The governor of California at first declined acting upon this law of secu. larization; but afterwards, on the 9th of April, 1837, he issued his provisional regulations converting three of these missions into pueblos.

By these regulations, the duties of the priests were confined to the spiritual affairs of the missions, while the territorial government assumed to itself the administration of all their temporal affairs. To each head of family, and to all over the age of 21 years, even when having no family, was to be assigned a lot of land not exceeding 400 varas square, nor less than 100, out of the common lands of the missions. Common lands, and, when convenient, municipal lands also, were to be assigned to each pueblo ; one-half of the stock, seeds, and agricultural implements of the missions, was to be distributed to individuals in the same way. All other lands and property to remain at the disposal of the governor. The fiscal affairs of these new pueblos were to he under the direction of ayuntamientos, while the legal matters were to be decided by the primary judges of the nearest town. • The emancipated Indians were to assist in the cultivation of the common grounds of the new pueblos, but were prohibited from selling any of the

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Of the rents of the other missions, one-third to go to the priests and church, one-third to be for the benefit of the Indians, and one-third towards education and public beneficence, as soon as the legal debts of each mission are paid.

On the 28th of October, 1845, Governor Pico advertised for sale to the highest bidder the aforementioned missions of San Rafael, Dolores, La Solidad, San Miguel, and La Purissima, and directed that of the existing premises of San Luis Obispo, Carmelo, (Monterey,) San Juan Bautista, and San Juan Capistrano, edifices be selected for the curates' houses, court-houses, and school-houses, and the church and its appurtenances and the remainder of the edifices sold at public auction; and in the same manner the personal property, such as grain, goods, &c., of these missions.

The public sale of San Luis Obispo, La Purissima, San Juan Capis. trano, to take place on the first four days of the following December, and of San Rafael, Dolores, San Juan Bautista, Carmelo, and San Miguel, on the 23d and 24th of the following January, notice being previously posted up in the towns of the department..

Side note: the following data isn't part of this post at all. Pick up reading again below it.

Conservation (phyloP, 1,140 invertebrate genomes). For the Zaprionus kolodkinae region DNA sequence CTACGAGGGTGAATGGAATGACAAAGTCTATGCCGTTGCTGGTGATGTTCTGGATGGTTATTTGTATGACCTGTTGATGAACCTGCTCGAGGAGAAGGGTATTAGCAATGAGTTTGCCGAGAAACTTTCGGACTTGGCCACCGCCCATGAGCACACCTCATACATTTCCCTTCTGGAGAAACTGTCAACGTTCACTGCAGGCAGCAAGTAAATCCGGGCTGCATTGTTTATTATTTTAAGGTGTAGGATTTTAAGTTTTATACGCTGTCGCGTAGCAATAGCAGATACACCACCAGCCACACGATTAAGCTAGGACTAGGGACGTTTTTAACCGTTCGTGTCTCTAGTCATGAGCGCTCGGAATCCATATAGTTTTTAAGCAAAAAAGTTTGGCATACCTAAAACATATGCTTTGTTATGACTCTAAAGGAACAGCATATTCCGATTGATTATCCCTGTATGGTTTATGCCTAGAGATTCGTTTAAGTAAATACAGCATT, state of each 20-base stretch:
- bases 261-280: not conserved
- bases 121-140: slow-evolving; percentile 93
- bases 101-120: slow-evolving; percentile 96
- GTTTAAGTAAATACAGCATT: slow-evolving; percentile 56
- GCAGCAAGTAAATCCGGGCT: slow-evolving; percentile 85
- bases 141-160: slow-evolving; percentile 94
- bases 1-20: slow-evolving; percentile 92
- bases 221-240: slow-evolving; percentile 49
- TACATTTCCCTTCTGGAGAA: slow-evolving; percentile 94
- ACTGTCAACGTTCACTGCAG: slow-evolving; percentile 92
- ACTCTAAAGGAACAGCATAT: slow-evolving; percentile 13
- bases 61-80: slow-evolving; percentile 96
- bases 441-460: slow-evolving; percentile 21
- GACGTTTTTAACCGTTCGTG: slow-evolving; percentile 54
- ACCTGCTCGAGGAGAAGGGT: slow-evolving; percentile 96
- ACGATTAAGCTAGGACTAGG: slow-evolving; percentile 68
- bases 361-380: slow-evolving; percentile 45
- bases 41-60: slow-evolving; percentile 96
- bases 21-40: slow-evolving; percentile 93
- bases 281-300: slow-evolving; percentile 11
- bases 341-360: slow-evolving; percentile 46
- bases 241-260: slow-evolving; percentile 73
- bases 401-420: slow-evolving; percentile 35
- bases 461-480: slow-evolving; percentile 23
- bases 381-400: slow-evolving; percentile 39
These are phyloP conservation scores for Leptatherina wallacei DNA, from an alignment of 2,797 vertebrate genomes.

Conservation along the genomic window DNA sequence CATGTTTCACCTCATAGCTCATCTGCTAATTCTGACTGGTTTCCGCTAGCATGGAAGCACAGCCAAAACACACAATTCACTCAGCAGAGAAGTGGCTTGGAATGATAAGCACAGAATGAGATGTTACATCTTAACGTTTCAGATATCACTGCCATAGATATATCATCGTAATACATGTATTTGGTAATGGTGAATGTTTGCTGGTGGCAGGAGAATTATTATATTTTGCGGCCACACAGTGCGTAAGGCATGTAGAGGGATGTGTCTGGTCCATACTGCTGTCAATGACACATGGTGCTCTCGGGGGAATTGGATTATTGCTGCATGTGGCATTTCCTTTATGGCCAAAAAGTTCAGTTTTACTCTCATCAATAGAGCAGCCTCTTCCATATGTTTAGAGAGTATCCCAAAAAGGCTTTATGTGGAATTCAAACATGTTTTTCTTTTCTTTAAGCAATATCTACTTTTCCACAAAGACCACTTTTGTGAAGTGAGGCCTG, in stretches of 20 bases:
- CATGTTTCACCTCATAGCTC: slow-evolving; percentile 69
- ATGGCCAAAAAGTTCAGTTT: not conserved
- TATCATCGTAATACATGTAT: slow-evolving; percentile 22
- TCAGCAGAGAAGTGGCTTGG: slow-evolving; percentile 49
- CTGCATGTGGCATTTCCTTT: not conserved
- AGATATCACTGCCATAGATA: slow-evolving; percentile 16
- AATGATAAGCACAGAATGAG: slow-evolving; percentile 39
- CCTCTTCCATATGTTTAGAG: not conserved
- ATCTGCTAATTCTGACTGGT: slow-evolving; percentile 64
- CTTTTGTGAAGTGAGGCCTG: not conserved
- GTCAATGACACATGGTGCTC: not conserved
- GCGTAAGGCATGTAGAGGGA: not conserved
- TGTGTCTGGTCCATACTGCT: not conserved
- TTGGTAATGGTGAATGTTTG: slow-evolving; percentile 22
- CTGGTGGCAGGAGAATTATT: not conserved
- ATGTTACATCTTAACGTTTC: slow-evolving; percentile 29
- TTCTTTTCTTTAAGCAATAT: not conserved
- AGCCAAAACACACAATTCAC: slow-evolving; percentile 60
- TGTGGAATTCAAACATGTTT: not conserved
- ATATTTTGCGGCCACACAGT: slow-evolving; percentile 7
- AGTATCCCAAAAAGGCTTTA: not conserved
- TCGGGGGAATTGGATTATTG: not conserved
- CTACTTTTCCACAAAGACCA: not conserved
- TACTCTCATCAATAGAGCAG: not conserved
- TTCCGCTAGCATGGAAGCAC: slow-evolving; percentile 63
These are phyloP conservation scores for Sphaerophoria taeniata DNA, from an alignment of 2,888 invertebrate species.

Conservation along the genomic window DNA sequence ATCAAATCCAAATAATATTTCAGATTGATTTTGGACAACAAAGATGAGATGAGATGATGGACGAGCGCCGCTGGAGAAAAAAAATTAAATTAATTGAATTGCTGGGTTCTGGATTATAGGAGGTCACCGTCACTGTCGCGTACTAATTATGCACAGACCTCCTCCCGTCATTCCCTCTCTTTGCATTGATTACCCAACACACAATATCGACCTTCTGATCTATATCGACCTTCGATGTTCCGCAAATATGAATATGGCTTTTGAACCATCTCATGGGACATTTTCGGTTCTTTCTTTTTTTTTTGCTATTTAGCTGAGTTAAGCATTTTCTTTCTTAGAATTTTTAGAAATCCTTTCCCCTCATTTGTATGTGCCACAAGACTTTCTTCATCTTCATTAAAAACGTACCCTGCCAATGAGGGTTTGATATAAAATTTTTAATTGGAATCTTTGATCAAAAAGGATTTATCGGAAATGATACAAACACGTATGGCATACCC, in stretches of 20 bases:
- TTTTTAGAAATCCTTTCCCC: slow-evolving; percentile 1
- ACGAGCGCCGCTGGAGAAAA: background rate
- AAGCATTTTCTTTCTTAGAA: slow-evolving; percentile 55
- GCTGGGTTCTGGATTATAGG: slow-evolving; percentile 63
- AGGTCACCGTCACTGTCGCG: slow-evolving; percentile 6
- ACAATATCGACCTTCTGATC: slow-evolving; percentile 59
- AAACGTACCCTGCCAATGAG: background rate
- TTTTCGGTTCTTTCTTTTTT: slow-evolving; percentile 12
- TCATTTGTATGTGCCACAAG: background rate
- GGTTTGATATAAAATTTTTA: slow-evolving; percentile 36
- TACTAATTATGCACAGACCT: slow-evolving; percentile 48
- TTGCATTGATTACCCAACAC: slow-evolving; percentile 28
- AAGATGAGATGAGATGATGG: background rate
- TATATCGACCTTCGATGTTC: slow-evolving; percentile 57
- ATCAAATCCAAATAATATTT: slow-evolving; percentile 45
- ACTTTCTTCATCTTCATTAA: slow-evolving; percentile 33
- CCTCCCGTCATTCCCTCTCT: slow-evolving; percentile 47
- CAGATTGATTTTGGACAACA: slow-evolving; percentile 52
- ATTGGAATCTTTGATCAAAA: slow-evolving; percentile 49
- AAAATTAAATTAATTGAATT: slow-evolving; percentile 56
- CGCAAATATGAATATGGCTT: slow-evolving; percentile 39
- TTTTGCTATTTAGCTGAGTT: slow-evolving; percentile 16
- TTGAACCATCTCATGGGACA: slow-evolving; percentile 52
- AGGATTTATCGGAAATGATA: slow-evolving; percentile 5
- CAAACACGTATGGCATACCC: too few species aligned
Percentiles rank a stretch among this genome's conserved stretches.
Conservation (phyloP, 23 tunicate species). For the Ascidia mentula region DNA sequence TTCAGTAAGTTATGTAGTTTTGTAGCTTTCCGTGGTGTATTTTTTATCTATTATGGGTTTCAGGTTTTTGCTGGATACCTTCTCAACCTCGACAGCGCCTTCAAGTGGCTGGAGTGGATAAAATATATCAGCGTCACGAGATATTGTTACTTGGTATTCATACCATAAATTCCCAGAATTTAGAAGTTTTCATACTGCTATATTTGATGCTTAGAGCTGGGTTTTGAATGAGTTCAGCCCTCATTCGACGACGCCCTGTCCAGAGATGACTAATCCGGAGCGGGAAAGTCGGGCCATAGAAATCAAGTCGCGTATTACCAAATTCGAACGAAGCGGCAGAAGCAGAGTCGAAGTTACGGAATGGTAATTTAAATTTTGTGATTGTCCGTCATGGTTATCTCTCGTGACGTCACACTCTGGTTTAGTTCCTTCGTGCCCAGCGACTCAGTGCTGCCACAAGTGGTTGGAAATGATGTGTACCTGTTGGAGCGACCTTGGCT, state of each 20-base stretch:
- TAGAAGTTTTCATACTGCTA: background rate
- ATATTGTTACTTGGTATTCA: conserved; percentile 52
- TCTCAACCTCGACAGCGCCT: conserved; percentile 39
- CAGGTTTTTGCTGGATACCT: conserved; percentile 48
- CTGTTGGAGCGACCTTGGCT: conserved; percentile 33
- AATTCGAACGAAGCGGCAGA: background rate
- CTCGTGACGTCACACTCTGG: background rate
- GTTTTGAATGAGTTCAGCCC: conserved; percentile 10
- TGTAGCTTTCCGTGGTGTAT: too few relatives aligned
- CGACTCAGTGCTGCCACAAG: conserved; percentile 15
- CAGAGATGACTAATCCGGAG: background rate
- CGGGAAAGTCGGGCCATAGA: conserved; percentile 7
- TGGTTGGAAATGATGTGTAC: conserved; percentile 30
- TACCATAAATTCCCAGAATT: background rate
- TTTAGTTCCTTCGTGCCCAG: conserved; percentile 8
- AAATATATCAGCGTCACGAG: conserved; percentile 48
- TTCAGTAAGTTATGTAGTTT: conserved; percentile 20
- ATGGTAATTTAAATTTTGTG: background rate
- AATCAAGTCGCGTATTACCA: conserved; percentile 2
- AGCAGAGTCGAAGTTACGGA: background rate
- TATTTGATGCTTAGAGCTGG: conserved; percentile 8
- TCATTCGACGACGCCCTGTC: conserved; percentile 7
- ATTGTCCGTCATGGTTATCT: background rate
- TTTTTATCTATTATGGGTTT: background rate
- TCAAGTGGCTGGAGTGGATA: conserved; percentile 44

The missions of San Fernando, San Buenaventura, Santa Barbara, and Santa Ynez, to be rented to the highest bidder for the term of nine years. All the lands, out-door property, implements of agriculture, vineyards, orchards, workshops, and other property of these missions, to be included in said renting, except the principal edifice of the mission of Santa Bar. bara, the churches and their appurtenances, court-houses, curates' houses, and places for schools, and the small portions of lands occupied by certain Indians in each of the respective inissions. "

The proceeds of the rents of these missions to be divided into three parts, as already mentioned. The renting of the missions of San Diego, San Luis Rey, San Gabriel, San Antonio, Santa Clara, and San José, to take place in the same manner as those aforementioned, as soon as the difficulties respecting their debts are arranged. The government reserves to itself the right of taking care that these establishments prosper, in virtue of which it will prevent their destruction, ruin, or decline, should it be necessary during the period of their renting.. icelandic · The renters of the missions are to pay punctually and quarterly the amount of their rents. They may pay to the respective padres, prefects, or their authorized agents, the third part of the rents destined for the ministers and religious worship, (of Santa Barbara one-half of the rent to be so paid.) These renters are to deliver back with improvement, at the expiration of the nine years, whatever they may receive on rent, ex. cept the stills, movables, and implements of agriculture, which inust be returned in a serviceable state. They are to return the number of cattle which they receive, and of the same description, and of such an age as not to embarrass the procreation of the following year. They are to give bonds to the satisfaction of the government before they receive these establishments, conditioned on the fulfilment of the obligations of the renters, and the payment of such damages as the government may find against them...

A decree of the departmental assembly of April 3d, 1846, authorizes the departmental government to proceed with the missions of San Gabriel, San Luis Rey, San Diego, and others in similar circumstances, in the manner directed by the laws respecting bankruptcies, and that if it found